Reed Richardson has the following advice for bargainers: 1. Be sure to set clear objectives for every bargaining item, and be sure you understand the reason for each. 2. Do not hurry. 3. When in doubt, caucus with your associates. 4. Be well prepared with firm data supporting your position. 5. Always strive to keep some flexibility in your position. 6. Don't concern yourself just with what the other party says and does; find out why. 7. Respect the importance for face saving for the other party. 8. Be alert to the real intentions of the other party-not only for goals, but also for priorities. 9. Be a good listener. 10. Build a reputation for being fair but firm. 11. Learn to control your emotions and use them as a tool. 12. As you make each bargaining move, be sure you know its relationship to all other moves. 13. Measure each move against your objectives. 14. Pay close attention to the wording of every clause negotiated; they are often a source of grievances. 15. Remember that collective bargaining is a compromise process; There is no such thing as having all the pie. 16. Try to understand people and their personalities. 17. Consider the impact of present negotiations on those in future years. Collective Bargaining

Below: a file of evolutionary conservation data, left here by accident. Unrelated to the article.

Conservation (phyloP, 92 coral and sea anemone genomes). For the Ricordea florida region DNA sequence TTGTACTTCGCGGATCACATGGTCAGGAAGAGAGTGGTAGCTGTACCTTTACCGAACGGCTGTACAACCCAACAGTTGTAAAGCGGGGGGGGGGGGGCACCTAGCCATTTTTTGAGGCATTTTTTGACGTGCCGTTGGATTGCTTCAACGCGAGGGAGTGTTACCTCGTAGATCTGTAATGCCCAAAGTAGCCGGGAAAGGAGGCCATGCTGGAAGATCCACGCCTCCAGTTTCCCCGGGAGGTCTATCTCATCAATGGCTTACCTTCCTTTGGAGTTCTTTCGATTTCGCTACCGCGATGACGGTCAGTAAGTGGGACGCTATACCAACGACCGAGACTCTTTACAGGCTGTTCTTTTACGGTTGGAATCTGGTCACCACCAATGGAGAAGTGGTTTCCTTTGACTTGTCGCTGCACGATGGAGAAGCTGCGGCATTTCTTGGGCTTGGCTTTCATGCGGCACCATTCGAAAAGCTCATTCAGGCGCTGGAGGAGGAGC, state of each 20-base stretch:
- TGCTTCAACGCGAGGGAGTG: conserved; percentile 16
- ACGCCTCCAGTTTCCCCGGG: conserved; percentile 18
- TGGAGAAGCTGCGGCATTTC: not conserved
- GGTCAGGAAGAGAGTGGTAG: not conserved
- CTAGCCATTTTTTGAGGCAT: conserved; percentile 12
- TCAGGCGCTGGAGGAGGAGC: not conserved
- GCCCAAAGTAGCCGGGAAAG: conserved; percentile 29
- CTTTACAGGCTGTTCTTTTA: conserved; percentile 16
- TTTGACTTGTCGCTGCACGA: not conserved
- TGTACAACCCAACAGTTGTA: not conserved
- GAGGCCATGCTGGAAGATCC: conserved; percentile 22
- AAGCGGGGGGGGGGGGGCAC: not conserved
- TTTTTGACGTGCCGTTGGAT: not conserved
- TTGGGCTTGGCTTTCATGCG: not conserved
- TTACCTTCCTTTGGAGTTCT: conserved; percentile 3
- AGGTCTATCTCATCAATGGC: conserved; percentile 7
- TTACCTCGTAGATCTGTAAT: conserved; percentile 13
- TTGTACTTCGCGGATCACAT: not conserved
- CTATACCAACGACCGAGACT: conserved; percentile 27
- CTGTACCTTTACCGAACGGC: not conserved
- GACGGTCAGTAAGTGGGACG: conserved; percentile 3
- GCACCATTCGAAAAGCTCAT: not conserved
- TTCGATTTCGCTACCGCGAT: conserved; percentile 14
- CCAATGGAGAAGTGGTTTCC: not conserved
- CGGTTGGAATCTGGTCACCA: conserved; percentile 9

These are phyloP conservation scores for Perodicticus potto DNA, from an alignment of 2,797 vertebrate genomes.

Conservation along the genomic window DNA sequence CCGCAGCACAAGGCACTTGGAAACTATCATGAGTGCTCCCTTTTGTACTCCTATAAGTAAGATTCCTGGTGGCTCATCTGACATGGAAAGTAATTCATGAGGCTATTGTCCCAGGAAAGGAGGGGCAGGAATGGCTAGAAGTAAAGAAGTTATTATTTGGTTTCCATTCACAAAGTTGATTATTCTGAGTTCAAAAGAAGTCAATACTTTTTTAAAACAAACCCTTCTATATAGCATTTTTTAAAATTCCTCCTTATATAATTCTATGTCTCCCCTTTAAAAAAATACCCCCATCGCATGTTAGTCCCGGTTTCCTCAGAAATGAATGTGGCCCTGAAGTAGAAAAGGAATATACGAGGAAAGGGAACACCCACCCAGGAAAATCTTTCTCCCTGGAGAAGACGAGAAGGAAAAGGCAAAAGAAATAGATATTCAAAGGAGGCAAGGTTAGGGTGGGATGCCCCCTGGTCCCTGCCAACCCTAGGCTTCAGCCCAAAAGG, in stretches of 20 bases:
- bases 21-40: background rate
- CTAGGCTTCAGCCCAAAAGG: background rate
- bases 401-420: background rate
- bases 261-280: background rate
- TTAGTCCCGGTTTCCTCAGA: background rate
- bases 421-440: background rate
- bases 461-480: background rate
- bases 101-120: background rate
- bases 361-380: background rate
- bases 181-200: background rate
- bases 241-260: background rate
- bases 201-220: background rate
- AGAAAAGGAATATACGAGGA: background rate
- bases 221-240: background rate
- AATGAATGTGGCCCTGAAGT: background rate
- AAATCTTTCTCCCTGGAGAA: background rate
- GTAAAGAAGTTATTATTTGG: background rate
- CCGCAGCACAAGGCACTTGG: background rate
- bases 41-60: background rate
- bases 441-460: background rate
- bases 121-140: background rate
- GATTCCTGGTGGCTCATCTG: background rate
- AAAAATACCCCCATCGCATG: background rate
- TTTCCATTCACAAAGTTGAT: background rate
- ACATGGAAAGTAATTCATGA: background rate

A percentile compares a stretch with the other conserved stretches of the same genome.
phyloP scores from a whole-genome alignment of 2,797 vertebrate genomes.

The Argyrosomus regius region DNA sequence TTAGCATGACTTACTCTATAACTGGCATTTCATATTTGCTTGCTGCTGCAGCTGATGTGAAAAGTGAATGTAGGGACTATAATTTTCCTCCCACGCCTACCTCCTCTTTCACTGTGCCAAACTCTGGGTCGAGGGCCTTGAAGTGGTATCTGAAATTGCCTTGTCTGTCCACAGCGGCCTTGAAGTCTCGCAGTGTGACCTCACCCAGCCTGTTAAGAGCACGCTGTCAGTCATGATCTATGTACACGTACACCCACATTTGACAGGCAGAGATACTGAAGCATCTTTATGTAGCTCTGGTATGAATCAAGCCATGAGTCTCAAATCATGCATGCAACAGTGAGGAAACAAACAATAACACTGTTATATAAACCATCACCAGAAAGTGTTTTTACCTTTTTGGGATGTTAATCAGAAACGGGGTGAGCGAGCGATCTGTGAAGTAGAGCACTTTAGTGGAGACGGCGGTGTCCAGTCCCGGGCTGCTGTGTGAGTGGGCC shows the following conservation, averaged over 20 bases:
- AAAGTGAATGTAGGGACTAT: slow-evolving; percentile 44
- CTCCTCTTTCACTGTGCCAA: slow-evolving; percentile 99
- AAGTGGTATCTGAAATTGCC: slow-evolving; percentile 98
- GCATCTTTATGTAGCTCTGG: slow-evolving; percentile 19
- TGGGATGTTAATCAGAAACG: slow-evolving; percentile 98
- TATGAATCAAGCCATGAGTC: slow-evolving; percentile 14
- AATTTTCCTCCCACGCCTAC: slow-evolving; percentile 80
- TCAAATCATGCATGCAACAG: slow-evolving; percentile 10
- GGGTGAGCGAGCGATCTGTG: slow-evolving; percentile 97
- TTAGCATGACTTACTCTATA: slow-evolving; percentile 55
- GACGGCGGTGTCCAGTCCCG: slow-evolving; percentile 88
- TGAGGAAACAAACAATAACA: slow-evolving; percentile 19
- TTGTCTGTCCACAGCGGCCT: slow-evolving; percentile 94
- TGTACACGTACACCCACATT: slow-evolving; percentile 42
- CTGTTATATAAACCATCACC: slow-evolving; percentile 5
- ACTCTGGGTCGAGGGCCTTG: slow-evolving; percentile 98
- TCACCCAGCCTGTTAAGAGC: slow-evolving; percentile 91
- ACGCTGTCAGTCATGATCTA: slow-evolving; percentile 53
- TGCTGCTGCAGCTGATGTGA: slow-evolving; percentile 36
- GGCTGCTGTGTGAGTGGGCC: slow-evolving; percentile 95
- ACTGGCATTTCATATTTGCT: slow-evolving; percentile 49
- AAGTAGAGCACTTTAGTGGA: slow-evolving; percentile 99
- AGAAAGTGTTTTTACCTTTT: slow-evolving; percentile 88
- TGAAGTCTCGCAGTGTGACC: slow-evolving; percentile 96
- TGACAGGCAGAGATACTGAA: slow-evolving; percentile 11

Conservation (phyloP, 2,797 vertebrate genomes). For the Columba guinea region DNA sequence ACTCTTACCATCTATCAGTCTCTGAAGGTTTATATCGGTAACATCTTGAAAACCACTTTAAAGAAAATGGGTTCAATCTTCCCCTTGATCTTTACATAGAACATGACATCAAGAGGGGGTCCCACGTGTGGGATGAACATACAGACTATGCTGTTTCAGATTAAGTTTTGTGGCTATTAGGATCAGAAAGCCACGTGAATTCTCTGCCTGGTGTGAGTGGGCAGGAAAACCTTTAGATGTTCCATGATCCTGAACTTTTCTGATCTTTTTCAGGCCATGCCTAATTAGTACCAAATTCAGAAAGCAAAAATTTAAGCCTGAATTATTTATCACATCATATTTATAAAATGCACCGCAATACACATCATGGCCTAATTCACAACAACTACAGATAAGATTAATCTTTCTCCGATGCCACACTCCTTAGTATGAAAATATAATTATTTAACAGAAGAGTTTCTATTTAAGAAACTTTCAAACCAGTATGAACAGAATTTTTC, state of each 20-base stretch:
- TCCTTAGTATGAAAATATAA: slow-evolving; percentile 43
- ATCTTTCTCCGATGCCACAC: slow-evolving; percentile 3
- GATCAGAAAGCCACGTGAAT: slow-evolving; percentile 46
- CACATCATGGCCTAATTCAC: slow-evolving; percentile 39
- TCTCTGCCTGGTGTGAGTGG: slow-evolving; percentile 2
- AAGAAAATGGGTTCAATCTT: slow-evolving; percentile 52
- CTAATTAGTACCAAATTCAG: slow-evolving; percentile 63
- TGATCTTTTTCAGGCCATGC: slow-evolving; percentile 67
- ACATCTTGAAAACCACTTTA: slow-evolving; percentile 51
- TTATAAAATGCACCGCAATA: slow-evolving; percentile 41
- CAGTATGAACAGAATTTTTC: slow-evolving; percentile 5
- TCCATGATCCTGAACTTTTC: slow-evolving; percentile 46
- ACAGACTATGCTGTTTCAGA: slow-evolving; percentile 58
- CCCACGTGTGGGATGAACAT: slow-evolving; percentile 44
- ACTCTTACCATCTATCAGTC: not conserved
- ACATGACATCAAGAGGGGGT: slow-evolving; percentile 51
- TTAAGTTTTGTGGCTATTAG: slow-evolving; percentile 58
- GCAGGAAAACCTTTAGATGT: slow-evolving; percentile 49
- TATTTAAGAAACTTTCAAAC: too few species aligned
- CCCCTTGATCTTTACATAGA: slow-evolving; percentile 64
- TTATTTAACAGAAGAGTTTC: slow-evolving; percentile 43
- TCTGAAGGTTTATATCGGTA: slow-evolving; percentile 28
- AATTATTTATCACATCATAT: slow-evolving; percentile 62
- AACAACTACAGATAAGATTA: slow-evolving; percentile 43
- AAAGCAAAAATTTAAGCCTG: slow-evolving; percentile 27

Content of a Labour Agreement
Purpose and intent of the parties Scope of the agreement Management Responsibilities of the parties Union membership and checkoff Adjustment of grievance Arbitration Suspension and discharge cases Rates of pay Hours of work Overtime and holidays Vacations Seniority Safety and health Military service Severance allowance Savings and vacation plan Supplemental benefits program Prior agreements Termination date

Collective Bargaining


Collective Bargaining In India 
   Unions occupying centre stage only after 1900 Mostly legal machinery used to resolve disputes After independence, collective bargaining gained ground Productivity bargaining is increasingly popular in recent times due to global competition, customer-focused manufacturing and marketing etc. Factors inhibiting collective bargaining    Employer's reluctance Weak unions Inappropriate legislative framework 

Collective Bargaining


Conditions Essential For Collective Bargaining
To strengthen collective bargaining, both parties must carry out negotiations in an atmosphere of mutual trust and faith, observing certain essential things:   Unanimity among workers Strength of both parties         positive attitude willing to make some sacrifices prepared to implement previously agreed things strictly Representatives must understand the problems of both parties Willing to discuss everything and not necessarily something related to wages and monetary benefits Parties having respect toward each other Carry out negotiations free from unfair practices

Representative authority

Collective Bargaining


Recommendations of National Commission on Labour, 1969 
  Minimum intervention from government Strengthening the trade unions Appropriate legal provisions governing        Compulsory recognition of unions Prohibition and penalisation of unfair labour practices Bargaining in good faith by both parties Conferring legal validity and legitimacy on collective agreements

Intensification of workers' education One union for one plant being popularised Encouraging bipartite consultations and negotiations

Collective Bargaining